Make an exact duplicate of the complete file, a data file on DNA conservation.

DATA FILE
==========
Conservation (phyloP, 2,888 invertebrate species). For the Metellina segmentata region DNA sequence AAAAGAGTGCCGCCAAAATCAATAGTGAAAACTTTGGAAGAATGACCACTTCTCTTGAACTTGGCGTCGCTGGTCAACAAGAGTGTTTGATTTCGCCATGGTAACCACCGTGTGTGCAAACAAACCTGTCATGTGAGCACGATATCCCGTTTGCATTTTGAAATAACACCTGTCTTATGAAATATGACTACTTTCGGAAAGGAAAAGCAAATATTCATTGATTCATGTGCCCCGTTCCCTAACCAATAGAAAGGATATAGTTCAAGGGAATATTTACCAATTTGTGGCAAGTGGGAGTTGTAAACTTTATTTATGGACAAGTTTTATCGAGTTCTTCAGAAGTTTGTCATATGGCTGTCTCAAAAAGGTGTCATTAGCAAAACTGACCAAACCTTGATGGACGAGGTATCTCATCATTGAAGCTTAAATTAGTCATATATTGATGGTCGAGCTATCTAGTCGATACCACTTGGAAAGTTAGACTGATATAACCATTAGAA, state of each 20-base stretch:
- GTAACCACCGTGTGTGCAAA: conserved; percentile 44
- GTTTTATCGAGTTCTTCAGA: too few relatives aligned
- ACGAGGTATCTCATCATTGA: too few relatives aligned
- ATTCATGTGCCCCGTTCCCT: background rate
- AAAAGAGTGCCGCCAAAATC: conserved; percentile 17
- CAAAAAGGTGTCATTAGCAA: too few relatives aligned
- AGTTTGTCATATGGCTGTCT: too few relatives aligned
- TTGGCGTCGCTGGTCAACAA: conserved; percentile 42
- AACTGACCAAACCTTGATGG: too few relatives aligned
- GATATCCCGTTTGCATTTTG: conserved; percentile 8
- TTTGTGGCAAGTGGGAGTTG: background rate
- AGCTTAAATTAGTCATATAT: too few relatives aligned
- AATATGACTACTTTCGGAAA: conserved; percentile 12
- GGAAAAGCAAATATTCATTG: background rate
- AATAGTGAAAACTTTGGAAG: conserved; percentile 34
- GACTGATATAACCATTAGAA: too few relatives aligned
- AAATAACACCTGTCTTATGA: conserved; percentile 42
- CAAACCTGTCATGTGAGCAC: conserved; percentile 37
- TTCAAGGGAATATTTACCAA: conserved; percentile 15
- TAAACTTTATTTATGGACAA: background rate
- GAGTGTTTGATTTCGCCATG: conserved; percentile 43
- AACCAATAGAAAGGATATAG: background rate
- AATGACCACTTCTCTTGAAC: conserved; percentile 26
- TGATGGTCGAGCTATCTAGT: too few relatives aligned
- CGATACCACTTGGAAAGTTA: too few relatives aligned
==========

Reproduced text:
Conservation (phyloP, 2,888 invertebrate species). For the Metellina segmentata region DNA sequence AAAAGAGTGCCGCCAAAATCAATAGTGAAAACTTTGGAAGAATGACCACTTCTCTTGAACTTGGCGTCGCTGGTCAACAAGAGTGTTTGATTTCGCCATGGTAACCACCGTGTGTGCAAACAAACCTGTCATGTGAGCACGATATCCCGTTTGCATTTTGAAATAACACCTGTCTTATGAAATATGACTACTTTCGGAAAGGAAAAGCAAATATTCATTGATTCATGTGCCCCGTTCCCTAACCAATAGAAAGGATATAGTTCAAGGGAATATTTACCAATTTGTGGCAAGTGGGAGTTGTAAACTTTATTTATGGACAAGTTTTATCGAGTTCTTCAGAAGTTTGTCATATGGCTGTCTCAAAAAGGTGTCATTAGCAAAACTGACCAAACCTTGATGGACGAGGTATCTCATCATTGAAGCTTAAATTAGTCATATATTGATGGTCGAGCTATCTAGTCGATACCACTTGGAAAGTTAGACTGATATAACCATTAGAA, state of each 20-base stretch:
- GTAACCACCGTGTGTGCAAA: conserved; percentile 44
- GTTTTATCGAGTTCTTCAGA: too few relatives aligned
- ACGAGGTATCTCATCATTGA: too few relatives aligned
- ATTCATGTGCCCCGTTCCCT: background rate
- AAAAGAGTGCCGCCAAAATC: conserved; percentile 17
- CAAAAAGGTGTCATTAGCAA: too few relatives aligned
- AGTTTGTCATATGGCTGTCT: too few relatives aligned
- TTGGCGTCGCTGGTCAACAA: conserved; percentile 42
- AACTGACCAAACCTTGATGG: too few relatives aligned
- GATATCCCGTTTGCATTTTG: conserved; percentile 8
- TTTGTGGCAAGTGGGAGTTG: background rate
- AGCTTAAATTAGTCATATAT: too few relatives aligned
- AATATGACTACTTTCGGAAA: conserved; percentile 12
- GGAAAAGCAAATATTCATTG: background rate
- AATAGTGAAAACTTTGGAAG: conserved; percentile 34
- GACTGATATAACCATTAGAA: too few relatives aligned
- AAATAACACCTGTCTTATGA: conserved; percentile 42
- CAAACCTGTCATGTGAGCAC: conserved; percentile 37
- TTCAAGGGAATATTTACCAA: conserved; percentile 15
- TAAACTTTATTTATGGACAA: background rate
- GAGTGTTTGATTTCGCCATG: conserved; percentile 43
- AACCAATAGAAAGGATATAG: background rate
- AATGACCACTTCTCTTGAAC: conserved; percentile 26
- TGATGGTCGAGCTATCTAGT: too few relatives aligned
- CGATACCACTTGGAAAGTTA: too few relatives aligned